Faculty Spotlight: Martha McKenna

Martha McKenna is a professor at Lesley University and the Director of the Creativity Commons. As part of her work to support creative exploration in teaching and learning across the university, McKenna is currently heading up a two-year grant-funded project called the Visual Literacy InFUSION Project. This cross-division collaboration aims to support faculty across the university in recognizing, promoting and evaluating non-traditional visual and media literacies in their classroom practice. As the project heads into its second year, we caught up with McKenna to see what role academic technology has played in the Visual Literacy project so far, and how it might intersect with the project’s goals going forward.

[eLIS]: The faculty involved in the Visual Literacies project are a diverse group from across the university, all with busy schedules and other priorities. How have Lesley’s academic technology resources helped to facilitate the project despite these challenges and lay the foundation for an authentic group collaboration?

[McKenna]: Academic technology played a critical role in connecting faculty across the university in the Visual Literacy InFUSION Project.  Through myLesley, we were able to create a learning community where communication was centralized, and where all resources were made available and easily accessible. We have also been able to capture all of our faculty’s activity in the community’s Blogs. The eLIS staff helped us think through how best to utilize myLesley, and helped us to adapt the tools to suit our unique purposes.

[eLIS]: What do you see as the biggest challenges that lay ahead as the Visual Literacies project moves into its second year and scales up to reach more instructors and classrooms across the University? 

[McKenna]: We are excited to move forward with the Visual Literacy InFUSION Project across the undergraduate schools. Since the Project encourages faculty to integrate text and image more creatively in their teaching and learning environments, faculty will naturally be expanding their use of digital resources in the classroom, and many could require exposure and training to support this evolution in their practice. We will also be counting on myLesley to help us reach and coordinate the efforts of greater numbers of faculty across the undergraduate schools.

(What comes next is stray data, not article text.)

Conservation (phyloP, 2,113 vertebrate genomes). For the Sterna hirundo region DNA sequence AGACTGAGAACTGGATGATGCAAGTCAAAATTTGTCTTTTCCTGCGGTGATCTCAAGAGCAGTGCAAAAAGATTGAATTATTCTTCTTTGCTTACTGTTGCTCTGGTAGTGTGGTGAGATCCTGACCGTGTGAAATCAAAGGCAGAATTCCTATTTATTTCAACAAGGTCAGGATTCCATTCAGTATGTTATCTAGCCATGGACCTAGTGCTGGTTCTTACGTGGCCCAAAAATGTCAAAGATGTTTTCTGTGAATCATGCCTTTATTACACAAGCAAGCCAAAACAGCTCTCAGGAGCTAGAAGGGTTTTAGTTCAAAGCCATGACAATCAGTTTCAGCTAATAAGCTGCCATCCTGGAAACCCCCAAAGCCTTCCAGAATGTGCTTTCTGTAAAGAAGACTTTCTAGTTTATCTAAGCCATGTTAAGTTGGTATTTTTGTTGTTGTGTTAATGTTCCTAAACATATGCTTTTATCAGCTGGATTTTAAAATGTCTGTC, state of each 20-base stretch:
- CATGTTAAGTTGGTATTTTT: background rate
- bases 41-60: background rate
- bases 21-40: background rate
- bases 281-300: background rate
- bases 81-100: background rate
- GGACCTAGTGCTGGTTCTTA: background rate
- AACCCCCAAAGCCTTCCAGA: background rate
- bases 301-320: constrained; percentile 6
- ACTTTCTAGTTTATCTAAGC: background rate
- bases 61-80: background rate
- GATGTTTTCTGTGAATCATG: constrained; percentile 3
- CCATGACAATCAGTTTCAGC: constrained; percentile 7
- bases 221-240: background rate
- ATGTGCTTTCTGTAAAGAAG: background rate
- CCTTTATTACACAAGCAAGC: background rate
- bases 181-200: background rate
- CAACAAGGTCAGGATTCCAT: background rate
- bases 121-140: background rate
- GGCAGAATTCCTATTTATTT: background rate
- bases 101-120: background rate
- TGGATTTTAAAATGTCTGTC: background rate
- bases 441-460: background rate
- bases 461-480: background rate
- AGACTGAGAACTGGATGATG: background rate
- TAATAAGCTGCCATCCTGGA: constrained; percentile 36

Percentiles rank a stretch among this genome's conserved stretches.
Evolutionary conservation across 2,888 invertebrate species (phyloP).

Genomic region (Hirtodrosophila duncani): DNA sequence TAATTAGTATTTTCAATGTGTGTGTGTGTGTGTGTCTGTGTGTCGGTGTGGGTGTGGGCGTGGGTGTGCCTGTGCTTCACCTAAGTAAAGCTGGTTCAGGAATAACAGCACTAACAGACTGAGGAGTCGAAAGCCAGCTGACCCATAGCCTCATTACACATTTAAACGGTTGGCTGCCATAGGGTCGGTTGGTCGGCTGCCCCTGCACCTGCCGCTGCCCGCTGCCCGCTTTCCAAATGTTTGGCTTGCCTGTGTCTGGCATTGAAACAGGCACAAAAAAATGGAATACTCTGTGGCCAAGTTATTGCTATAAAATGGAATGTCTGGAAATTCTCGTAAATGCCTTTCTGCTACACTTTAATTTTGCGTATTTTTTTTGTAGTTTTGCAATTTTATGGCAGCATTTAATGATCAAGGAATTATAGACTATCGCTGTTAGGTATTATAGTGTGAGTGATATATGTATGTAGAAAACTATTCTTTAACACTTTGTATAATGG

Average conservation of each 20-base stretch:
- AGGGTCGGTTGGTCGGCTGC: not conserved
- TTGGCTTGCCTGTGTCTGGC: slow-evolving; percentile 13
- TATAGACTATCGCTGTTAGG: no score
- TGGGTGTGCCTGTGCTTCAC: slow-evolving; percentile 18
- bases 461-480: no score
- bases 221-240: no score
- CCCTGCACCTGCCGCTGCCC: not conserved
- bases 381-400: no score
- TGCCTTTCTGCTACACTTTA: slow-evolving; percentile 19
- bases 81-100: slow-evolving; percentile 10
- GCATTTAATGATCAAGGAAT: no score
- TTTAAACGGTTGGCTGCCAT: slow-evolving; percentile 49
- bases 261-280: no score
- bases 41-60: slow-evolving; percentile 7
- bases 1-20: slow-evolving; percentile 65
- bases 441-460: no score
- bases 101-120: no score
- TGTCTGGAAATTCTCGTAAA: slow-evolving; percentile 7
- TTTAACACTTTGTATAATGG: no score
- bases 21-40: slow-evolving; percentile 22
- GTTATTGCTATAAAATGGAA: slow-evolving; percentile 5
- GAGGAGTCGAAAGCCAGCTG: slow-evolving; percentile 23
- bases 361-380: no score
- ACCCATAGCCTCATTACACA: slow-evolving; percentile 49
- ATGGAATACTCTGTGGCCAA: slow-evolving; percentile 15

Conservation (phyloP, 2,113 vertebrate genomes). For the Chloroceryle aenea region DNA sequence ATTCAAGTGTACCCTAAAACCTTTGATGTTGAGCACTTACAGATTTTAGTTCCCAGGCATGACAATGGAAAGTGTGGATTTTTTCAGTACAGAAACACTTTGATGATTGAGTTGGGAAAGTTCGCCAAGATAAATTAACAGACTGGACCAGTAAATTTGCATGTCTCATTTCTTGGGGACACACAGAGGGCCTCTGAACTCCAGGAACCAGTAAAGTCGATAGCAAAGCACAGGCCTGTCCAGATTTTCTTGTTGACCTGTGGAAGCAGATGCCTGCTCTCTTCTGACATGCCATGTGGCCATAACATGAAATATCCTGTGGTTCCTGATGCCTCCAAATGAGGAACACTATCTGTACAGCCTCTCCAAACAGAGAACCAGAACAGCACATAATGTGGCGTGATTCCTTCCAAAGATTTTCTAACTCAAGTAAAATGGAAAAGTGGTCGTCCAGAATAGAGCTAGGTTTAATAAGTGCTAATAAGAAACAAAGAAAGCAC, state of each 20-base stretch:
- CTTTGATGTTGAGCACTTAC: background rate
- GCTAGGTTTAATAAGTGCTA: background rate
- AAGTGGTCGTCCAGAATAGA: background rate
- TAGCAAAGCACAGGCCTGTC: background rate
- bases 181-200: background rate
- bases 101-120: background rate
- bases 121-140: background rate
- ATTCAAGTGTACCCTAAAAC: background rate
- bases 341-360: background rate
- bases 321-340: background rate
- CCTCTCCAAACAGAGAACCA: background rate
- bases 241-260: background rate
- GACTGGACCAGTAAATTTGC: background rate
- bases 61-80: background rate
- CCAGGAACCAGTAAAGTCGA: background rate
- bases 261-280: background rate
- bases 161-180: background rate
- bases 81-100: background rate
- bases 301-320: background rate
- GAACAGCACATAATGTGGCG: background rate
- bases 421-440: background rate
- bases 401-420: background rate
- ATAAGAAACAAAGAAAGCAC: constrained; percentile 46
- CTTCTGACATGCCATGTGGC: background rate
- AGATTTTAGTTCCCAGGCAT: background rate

[eLIS]: With the success of the project so far in a select sample of face-to-face classrooms, do you see potential for this work to impact distance education and online instructional practices at Lesley University? 

[McKenna]: The Visual Literacy InFUSION Project provides an opportunity for all faculty to think about how digital resources can expand the engagement of students in learning and expressing what they know through text and images using new media. This transformation away from text-centered instruction can only expand the way we look at online learning resources and delivery of instruction. And since our approach has students become active agents in their own learning through project-based assignments, it is perfectly suited to create new possibilities in Lesley’s online learning environments.

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Learning Beyond the Classroom: Case Studies of Teaching and Learning with Social Media

This post is adapted from a poster presentation developed by eLIS staff and Lesley faculty for the New England Faculty Development Consortium (NEFDC) fall conference:

The use of social media in higher education teaching and learning is becoming increasingly common every year. Many faculty are enthusiastic about the prospect of using social media tools to extend classroom walls and create technology-enhanced learning activities that are relevant for their students’ lives. Against this backdrop, however, faculty need to be mindful of recent FERPA legislation, as well as consider the establishment of best practices for facilitating authentic, learner-centered social media experiences that are respectful of students’ privacy wishes.